The RADAR roadmap for 2017/18 sees a mix of new and ongoing developments for the GSA’s research outputs repository, ranging from new output types and refreshed help screens, and clearer information on licensing and open access options, to a Vimeo plug-in, and improvements to the ARP template (plus enhanced features for ARP peer reviewers).  And given the changes and additions to GSA’s Schools, these will be reflected in RADAR too, improving the experience both for GSA researchers depositing their outputs, and for users browsing and searching for content.

The headline priorities and tasks for the RADAR team are set out under themes such as Communication, Metadata, Reporting and Documentation, which also allow for flexibility, should any new and significant requirements and opportunities arise.

ORCIDs [1] may present one such opportunity.  With some GSA researchers already signed up for these digital identifiers (which help to identify individuals, and enable transparent and trustworthy connections between researchers and their contributions), and with systems such as JeS [2] now asking for ORCIDs as part of their grant submission process, we will be exploring ways that RADAR can expose these identifiers, and  thereby highlight researchers and their work still further.

The 2017/18 RADAR roadmap was considered by the GSA’s Research and Enterprise Committee last month, and we will be updating REC on developments over the course of the current academic year.  The roadmap is available on request from the RADAR team (details below); look out for news and updates via the RADAR blog and the Research Office Campaign Monitor too.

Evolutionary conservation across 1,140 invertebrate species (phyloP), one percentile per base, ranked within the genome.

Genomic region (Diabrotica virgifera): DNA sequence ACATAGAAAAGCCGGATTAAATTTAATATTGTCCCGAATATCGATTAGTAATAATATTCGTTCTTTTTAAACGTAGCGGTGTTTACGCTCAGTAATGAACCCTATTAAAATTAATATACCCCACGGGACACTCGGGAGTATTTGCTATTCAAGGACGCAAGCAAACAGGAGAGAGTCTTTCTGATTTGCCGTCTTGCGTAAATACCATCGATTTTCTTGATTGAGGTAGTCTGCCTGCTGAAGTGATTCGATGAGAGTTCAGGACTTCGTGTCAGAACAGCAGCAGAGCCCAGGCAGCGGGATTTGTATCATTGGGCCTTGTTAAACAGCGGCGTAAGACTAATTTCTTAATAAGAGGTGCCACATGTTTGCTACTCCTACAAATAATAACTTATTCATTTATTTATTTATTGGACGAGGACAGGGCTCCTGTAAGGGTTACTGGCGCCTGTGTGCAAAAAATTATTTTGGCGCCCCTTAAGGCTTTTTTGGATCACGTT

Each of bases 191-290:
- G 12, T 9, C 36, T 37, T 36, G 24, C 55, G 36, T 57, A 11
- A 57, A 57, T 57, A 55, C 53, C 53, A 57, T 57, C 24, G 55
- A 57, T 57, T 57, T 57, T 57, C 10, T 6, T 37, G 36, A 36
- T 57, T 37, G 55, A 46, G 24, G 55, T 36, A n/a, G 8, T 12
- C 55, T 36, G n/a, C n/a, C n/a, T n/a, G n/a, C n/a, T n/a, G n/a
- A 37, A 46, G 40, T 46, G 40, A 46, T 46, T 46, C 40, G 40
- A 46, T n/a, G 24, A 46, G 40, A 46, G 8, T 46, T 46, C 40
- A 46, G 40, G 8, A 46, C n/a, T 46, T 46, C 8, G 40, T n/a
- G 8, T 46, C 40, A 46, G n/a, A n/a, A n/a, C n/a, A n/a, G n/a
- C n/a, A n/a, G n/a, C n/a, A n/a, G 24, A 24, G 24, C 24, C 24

As ever, please get in touch if you have any comments or questions about RADAR; for now, we hope you have a relaxing festive season, and a happy new year – with all good wishes from the RADAR team.

radar@gsa.ac.uk

 

19.12.17

[1] https://orcid.org/

[2] https://je-s.rcuk.ac.uk/JeS2WebLoginSite/Login.aspx

New guides available in RADAR

Over the past few months we have added new guides to our ‘Help and Contact’ pages on RADAR and we thought we would let you know what’s new!

Our first new guide was highly requested by RADAR users and explains ‘How to export a list of your citations from RADAR’. It can be accessed here:

http://radar.gsa.ac.uk/5497/

This guide provides step by step instructions on how to export a list of citations from RADAR in several different formats, such as HTML and RIS (Research Information System) which enables you to export your citations into reference management software such as Endnote and Refworks.

We understand that re-entering information you have already provided elsewhere can be frustrating, so we have also provided information in this guide on how to bulk upload a list of publications you already have in RADAR to ResearchGate.  It should be noted, however, that using sites such as ResearchGate is voluntary and you should still deposit your research outputs in RADAR.

If you are a new member of staff and want to transfer your publications from your old institution’s repository to RADAR then please contact the RADAR team (radar@gsa.ac.uk) who can help you do this.

What else is new?